For the non-Catholic there are many events surrounding Easter that seem mysterious in the sense of being unfathomable at first. One of these is the practice of visiting seven churches during the evening of holy Thursday (Maundy Thursday). Why 7 churches? What are you to do while in the church? In Pátzcuaro it is very easy to visit 7 churches in a reasonable time as you can find them within about a 5 minute walk of each other. As a result, come 7 PM, the whole town appears to be on the move giving a friendly neighborhood atmosphere. The streets are a gentle flow of people going in all directions, often making vehicle traffic difficult. There are one or two food stalls outside each church but the focus appears to be on family gatherings, talking as they approach the next church. So many people are engaged that there are lines at each church and you are usually funneled in and out quite quickly. In many, the majority of the pews have been removed to give room to move and stand for a few minutes, but some people do manage to get to the remaining pews and appear to sit for awhile. We managed to enter two churches before deciding the lines too long. On returning from diner around 10:00 PM there were still substantial lines, so I have no idea when the flow eased. OK, what is this about?
The term Maundy appears to come from the Latin word at the base of the Spanish term “mandar”, meaning to command or order. Now we need to remember that Thursday was the day of the Last Supper and at this event Jesus is thought to have said: “Love one another, as I have loved you”. So the whole evening is a commemoration of the Last Supper. Although practice may vary from place to place, earlier in the day there may have been a Last Supper mass where the sacraments (the bread and wine) were used. After that mass the sacraments are removed and placed in the “alter of repose”, which may well be just a cabinet. (At this mass there may also be a blessing of the oil which will be used in religious events throughout the year and as many priests as possible are encouraged to attend to symbolize the disciples of Jesus). There will not be another mass until the day of resurrection.
So when one visits the 7 churches you are thought to be doing a number of things. Commemorating the Last Supper, but perhaps more importantly spending time with the “alter of repose” which I think now stands for Jesus. Perhaps we are declaring that we are disciples of Jesus. So we are sharing time with each other and also with Jesus prior to the dreadful events of the Friday to come. In previous centuries, and even today, these visits were also a way to obtain an “Indulgence”, which is a payment for the debt one owes to God. For this to count one must spend one hour in devotion to God and take communion earlier in the day or within the next week. This might help explain why so many participate in the activities of Holy Thursday.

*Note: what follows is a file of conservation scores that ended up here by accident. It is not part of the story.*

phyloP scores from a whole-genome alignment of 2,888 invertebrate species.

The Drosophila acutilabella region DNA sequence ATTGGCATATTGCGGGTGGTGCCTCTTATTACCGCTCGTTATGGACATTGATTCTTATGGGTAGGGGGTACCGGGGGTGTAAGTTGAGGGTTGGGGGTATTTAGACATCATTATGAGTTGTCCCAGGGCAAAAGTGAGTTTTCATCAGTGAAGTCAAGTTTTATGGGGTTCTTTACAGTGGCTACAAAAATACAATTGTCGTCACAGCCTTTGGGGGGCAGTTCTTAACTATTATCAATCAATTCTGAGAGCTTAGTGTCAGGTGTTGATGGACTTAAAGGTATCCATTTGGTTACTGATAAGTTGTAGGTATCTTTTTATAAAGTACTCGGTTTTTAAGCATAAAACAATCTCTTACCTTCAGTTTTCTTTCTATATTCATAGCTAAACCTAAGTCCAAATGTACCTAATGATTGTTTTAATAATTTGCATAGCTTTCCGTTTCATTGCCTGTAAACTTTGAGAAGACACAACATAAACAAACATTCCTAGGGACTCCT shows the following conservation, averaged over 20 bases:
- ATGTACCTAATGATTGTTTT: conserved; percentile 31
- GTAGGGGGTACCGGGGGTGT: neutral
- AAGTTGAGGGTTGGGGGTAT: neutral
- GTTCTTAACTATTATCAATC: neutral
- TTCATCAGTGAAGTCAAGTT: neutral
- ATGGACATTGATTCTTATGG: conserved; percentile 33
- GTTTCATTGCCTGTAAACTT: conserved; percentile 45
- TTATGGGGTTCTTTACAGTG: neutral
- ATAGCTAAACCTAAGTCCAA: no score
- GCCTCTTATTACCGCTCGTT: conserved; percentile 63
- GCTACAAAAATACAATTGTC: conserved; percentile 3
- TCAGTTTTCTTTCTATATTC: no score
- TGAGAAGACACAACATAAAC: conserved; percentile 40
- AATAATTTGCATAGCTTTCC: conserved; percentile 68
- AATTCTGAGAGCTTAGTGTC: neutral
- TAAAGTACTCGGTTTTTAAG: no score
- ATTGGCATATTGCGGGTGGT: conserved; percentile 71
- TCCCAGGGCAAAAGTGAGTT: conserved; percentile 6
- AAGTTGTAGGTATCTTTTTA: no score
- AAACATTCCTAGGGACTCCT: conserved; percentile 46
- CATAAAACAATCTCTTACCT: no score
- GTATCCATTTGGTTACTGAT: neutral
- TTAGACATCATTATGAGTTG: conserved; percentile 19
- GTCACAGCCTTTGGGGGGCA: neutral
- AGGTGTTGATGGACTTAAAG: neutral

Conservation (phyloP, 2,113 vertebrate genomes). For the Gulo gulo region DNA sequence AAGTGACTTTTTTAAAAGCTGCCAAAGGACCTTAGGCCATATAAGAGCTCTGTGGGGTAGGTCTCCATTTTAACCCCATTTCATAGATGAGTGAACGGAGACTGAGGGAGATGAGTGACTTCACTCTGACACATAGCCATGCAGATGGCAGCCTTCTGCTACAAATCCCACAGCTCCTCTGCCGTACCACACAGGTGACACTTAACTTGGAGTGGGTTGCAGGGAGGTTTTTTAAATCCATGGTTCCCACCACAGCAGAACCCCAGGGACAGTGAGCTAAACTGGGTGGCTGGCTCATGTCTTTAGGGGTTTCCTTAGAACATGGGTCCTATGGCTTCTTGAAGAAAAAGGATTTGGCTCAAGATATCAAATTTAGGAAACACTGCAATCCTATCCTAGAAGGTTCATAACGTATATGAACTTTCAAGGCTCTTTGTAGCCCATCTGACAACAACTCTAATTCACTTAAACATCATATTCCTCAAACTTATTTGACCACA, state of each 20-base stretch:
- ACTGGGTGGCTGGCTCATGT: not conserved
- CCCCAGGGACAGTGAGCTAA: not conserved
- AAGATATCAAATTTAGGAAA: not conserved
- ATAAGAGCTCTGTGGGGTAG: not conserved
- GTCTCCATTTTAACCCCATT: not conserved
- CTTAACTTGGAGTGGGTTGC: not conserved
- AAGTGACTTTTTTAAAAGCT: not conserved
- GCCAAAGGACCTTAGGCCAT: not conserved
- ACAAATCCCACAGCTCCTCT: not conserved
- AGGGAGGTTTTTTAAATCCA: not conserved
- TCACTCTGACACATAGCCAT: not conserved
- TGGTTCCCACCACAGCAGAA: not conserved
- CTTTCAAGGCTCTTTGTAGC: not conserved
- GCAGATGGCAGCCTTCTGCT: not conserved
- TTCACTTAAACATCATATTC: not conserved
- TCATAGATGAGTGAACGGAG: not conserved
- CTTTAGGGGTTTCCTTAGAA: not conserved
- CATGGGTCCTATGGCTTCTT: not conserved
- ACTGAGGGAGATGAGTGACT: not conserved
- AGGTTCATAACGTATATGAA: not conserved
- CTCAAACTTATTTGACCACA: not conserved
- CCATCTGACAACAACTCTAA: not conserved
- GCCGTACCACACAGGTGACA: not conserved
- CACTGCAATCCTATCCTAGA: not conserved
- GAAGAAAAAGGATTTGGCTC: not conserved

So why 7 churches? This is unclear to me but in the book of revelations there are 7 churches mentioned which are now located in Turkey. These churches date from the first century and were a significant part of Christian history. Each of these carries a distinctive personality characteristics, also thought to be characteristics of people. For example, there is the church that falls asleep, the church that is neither hot nor cold, the church of brotherly love and so on. There are now 7 churches in Rome, identified by Papal order, to be the 7 that followers should visit. So in every city and town the 7 churches you visit must stand for those churches of the pilgrim route. If well informed each church gives you a moment to reflect on the features of your own personality.
As a non-Catholic I find it very hard to understand the conceptual language of Catholicism so it is very possible I have this story very wrong.
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